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USC Study Finds New SHMOOSE Microprotein Connected to Alzheimer’s Risk


PET scan of the brain of a person with Alzheimer's disease showing a loss of function in the temporal lobe.
PET scan of the brain of a person with Alzheimer’s disease showing a loss of function in the temporal lobe. Photo by National Institute on Aging via Wikimedia Commons

A mutation in a newly discovered small protein is connected to a significant increase in the risk for Alzheimer’s disease, expanding the known gene targets for the disease and presenting a new potential avenue for treatment, according to a USC study published Wednesday.

The protein, called SHMOOSE, is a “microprotein” encoded by a newly discovered gene within the cell’s energy-producing mitochondria, researchers said. A mutation within the gene partially inactivates the SHMOOSE microprotein and is associated with a 30% higher risk for Alzheimer’s disease across four different cohorts.

Nearly a quarter of people of European ancestry have the mutated version of the protein, according to the researchers.

“This discovery opens exciting new directions for developing precision medicine-based therapies for Alzheimer’s disease, focusing on SHMOOSE as a target area,” said Pinchas Cohen, professor of gerontology, medicine and biological sciences and senior author of the study. “Administration of SHMOOSE analogs in individuals who carry the mutation and produce the mutant protein may prove to have benefit in neurodegenerative and other diseases of aging.”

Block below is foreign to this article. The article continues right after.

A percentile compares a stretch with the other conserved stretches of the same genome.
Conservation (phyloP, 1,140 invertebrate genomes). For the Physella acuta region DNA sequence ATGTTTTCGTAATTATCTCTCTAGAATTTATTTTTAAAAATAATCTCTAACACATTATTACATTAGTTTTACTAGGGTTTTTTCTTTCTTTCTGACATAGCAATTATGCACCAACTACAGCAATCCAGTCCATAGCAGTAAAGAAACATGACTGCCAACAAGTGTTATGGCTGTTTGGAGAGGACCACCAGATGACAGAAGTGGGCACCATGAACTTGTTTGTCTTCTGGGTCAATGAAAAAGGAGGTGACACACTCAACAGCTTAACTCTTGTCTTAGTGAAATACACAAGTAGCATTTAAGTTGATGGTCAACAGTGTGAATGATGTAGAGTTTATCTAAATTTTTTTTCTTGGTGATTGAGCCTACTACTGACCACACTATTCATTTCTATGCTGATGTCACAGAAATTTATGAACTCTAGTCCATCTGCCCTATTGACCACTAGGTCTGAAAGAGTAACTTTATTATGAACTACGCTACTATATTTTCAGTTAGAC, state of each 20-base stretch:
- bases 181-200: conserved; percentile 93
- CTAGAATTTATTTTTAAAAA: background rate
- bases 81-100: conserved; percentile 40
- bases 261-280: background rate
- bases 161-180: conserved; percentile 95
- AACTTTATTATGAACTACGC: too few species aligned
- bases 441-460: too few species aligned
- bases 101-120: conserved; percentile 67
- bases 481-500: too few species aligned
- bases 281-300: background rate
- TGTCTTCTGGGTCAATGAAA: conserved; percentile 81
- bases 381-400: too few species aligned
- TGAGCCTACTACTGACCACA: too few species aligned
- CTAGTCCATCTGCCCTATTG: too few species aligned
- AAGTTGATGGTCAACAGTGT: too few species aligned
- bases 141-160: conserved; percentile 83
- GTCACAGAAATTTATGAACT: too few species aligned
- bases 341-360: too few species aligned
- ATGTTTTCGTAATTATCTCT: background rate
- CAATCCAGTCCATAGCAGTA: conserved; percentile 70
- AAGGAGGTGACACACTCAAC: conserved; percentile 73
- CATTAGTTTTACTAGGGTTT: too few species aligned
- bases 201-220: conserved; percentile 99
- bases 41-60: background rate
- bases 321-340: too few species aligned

The researchers said both the substantial risk and high prevalence of the previously unidentified mutation distinguish it from other proteins involved in Alzheimer’s disease. Apart from APOE4 — the most potent known genetic risk factor for the disease — only a limited number of other gene mutations have been identified and those only mildly increased risk by less than 10%. Also, because the microprotein is approximately the size of the insulin peptide, it can be easily administered, which increases its therapeutic potential.

The research appears in the journal Molecular Psychiatry, and can be found at www.nature.com/articles/s41380-022-01769-3.


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